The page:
The Okanagan Basin Water Board, its Okanagan WaterWise program and the Town of Osoyoos have teamed up with invasive species experts to hold a public meeting to discuss the potential threat of invasive zebra and quagga mussels infesting valley waters and how to keep them out. The meeting is next Thursday, April 4, from 7 to 9 p.m. at the Sonora Community Centre in Osoyoos, B.C. at 8505 68 Avenue.
“This is the most important issue that has faced Osoyoos Lake and the waters of the Okanagan – on both sides of the border – since the arrival of Eurasian Watermilfoil,” noted Anna Warwick Sears, Executive Director for the OBWB. “In fact, an infestation of zebra and/or quagga mussels in our waters is an even more significant threat than milfoil, but there’s still time to do something.”
Zebra and quagga mussels, which originate from Europe, were first introduced to the Great Lakes of Ontario in the 1980s in a container ship’s ballast water. Since then they have been spreading quickly through Ontario and Quebec and through several U.S. states, sometimes unknowingly, but mostly by recreational boaters. Today the mussels are as far west as Lake Mead, Nevada and the Red River just south of Manitoba, fouling beaches with sharp shells, encrusting boats, ruining sport fisheries, and more.
Recent research conducted for the Water Board by aquatic biologist Heather Larratt conservatively estimates an infestation of Okanagan waters at $43 million annually to just manage the impacts. Those items most at risk are fisheries, tourism, real estate values and water infrastructure (including public and private water intakes).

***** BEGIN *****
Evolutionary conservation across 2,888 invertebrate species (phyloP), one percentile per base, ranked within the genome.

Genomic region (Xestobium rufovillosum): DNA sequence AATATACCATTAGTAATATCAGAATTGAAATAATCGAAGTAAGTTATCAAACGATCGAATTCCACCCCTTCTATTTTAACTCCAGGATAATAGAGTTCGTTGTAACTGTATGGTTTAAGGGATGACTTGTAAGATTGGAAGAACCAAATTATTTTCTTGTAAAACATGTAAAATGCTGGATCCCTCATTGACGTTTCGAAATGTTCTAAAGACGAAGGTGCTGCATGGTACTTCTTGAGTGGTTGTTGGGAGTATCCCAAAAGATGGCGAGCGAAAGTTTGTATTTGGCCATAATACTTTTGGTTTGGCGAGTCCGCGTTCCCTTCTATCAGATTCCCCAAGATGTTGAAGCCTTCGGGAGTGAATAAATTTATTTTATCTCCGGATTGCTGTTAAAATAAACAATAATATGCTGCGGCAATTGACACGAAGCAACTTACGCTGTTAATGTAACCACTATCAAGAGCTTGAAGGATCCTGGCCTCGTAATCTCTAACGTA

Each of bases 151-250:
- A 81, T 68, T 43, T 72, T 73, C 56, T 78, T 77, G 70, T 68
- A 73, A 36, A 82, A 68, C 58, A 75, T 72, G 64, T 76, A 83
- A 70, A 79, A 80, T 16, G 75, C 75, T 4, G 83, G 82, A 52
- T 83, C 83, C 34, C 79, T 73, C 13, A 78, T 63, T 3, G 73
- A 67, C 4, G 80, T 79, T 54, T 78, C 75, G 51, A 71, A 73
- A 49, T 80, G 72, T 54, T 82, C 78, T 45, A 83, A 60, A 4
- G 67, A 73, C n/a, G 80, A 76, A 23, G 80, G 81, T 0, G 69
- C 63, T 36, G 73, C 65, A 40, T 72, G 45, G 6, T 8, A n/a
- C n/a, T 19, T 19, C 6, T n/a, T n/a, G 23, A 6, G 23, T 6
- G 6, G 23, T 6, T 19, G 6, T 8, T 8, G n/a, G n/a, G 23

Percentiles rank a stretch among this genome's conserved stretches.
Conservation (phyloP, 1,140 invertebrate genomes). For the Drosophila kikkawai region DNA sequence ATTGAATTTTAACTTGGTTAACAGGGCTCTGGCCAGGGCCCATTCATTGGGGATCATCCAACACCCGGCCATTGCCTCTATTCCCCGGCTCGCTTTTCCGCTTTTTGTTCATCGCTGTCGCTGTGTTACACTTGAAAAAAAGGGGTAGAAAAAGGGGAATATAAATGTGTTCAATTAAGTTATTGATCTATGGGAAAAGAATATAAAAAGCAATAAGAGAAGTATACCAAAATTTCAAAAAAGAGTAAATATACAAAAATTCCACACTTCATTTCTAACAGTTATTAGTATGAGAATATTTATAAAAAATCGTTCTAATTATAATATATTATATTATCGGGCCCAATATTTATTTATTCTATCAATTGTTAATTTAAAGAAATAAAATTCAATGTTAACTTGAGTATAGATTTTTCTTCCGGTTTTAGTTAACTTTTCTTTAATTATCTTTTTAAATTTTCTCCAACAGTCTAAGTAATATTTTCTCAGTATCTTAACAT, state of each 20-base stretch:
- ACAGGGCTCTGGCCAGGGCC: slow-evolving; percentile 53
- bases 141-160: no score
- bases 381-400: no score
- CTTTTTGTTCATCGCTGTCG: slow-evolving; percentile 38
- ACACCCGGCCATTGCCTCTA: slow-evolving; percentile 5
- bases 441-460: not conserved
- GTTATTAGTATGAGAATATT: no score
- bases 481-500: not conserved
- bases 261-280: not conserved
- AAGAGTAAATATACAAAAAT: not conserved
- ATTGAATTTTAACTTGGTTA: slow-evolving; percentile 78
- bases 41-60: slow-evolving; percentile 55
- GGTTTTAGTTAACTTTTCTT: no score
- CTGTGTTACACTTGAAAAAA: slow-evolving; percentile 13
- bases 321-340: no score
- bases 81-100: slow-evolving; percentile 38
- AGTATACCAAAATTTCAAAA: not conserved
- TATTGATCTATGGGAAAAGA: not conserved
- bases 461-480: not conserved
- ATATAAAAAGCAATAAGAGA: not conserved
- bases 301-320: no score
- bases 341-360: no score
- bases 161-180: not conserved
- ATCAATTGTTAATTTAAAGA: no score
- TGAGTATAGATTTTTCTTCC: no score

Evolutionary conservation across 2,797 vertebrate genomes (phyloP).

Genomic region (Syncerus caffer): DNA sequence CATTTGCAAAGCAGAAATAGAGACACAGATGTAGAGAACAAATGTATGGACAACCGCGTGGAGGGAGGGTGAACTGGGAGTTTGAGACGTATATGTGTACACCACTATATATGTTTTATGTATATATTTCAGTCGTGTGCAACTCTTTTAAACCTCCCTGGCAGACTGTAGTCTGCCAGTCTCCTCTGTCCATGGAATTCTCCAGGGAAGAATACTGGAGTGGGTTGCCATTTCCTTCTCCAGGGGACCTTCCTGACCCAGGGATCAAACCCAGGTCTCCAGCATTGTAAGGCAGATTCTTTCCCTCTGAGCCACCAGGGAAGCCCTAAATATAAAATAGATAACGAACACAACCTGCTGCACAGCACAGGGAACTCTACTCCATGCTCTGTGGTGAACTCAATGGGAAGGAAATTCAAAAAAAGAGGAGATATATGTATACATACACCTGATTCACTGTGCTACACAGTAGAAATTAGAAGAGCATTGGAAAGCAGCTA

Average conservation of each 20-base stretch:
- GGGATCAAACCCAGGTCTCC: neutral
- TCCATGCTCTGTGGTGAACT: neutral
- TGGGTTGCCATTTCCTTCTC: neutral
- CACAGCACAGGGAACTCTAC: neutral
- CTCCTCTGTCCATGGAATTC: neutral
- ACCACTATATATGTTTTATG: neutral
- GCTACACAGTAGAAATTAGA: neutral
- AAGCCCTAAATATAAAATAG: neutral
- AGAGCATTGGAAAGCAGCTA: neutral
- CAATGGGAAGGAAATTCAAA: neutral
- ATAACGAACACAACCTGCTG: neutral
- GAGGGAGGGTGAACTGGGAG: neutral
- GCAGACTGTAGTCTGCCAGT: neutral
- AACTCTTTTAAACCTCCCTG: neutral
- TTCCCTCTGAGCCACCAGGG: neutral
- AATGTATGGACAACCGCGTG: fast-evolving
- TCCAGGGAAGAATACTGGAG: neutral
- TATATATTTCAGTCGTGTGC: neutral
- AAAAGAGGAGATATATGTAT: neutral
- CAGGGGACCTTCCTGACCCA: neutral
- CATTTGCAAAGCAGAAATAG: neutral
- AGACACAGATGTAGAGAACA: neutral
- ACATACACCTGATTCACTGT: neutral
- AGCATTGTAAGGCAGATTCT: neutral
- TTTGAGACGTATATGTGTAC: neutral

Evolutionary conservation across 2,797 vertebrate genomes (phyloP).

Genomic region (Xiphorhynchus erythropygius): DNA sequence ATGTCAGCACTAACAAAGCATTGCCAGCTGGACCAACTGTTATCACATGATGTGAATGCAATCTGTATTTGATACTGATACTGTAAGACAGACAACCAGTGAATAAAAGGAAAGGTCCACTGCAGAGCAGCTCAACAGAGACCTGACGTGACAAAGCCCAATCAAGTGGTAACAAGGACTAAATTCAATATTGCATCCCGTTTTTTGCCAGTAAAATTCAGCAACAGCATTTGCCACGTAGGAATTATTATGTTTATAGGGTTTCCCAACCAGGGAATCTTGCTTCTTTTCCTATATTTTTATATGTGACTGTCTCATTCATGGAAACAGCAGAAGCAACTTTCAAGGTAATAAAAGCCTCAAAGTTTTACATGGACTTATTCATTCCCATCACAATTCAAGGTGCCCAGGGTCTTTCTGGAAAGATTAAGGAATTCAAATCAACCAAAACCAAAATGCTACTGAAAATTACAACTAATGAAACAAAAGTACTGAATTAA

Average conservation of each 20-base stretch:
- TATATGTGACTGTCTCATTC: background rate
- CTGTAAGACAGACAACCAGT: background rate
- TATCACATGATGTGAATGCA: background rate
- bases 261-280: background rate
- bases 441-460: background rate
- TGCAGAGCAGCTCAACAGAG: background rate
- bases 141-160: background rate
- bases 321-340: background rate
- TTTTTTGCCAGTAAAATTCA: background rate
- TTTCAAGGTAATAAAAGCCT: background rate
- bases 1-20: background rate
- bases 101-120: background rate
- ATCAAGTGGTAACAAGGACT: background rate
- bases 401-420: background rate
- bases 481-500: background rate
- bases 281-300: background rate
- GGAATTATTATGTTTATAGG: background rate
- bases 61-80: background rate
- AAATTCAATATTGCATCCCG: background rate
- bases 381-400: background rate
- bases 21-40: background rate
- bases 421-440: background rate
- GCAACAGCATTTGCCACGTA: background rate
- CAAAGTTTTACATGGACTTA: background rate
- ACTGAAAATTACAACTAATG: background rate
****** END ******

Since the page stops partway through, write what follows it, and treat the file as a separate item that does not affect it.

“The Okanagan is ideal habitat for these tiny – sometimes invisible to the naked eye – rapidly-breeding mussels. An Okanagan invasion would have devastating economic and environmental impacts,” said Warwick Sears.
Knowing the potential impact to B.C. communities, the Provincial Government recently brought in fines for moving the mussels, dead or alive. And, if the mussels do end up in Okanagan waters, it will be illegal to move boats to uncontaminated lakes without full decontamination. Educating people on how to spot the mussels and prevent them from entering our waters is key, Warwick Sears added.
Thursday’s meeting is open to the public and should be of interest to boaters, fishers, kayakers and other outdoor water enthusiasts, tourism operators, realtors, elected officials and community leaders of Osoyoos, Oliver, Oroville, RDOS, Osoyoos Indian Band, and Penticton Indian Band, and neighbouring communities. All are welcome.
– Stu Wells, Mayor of Osoyoos
– Anna Warwick Sears, Okanagan Basin Water Board
– Heather Larratt, Larratt Aquatic Consultants
– Lisa Scott, Okanagan and Similkameen Invasive Species Society
– Jodi Romyn, Invasive Species Council of BC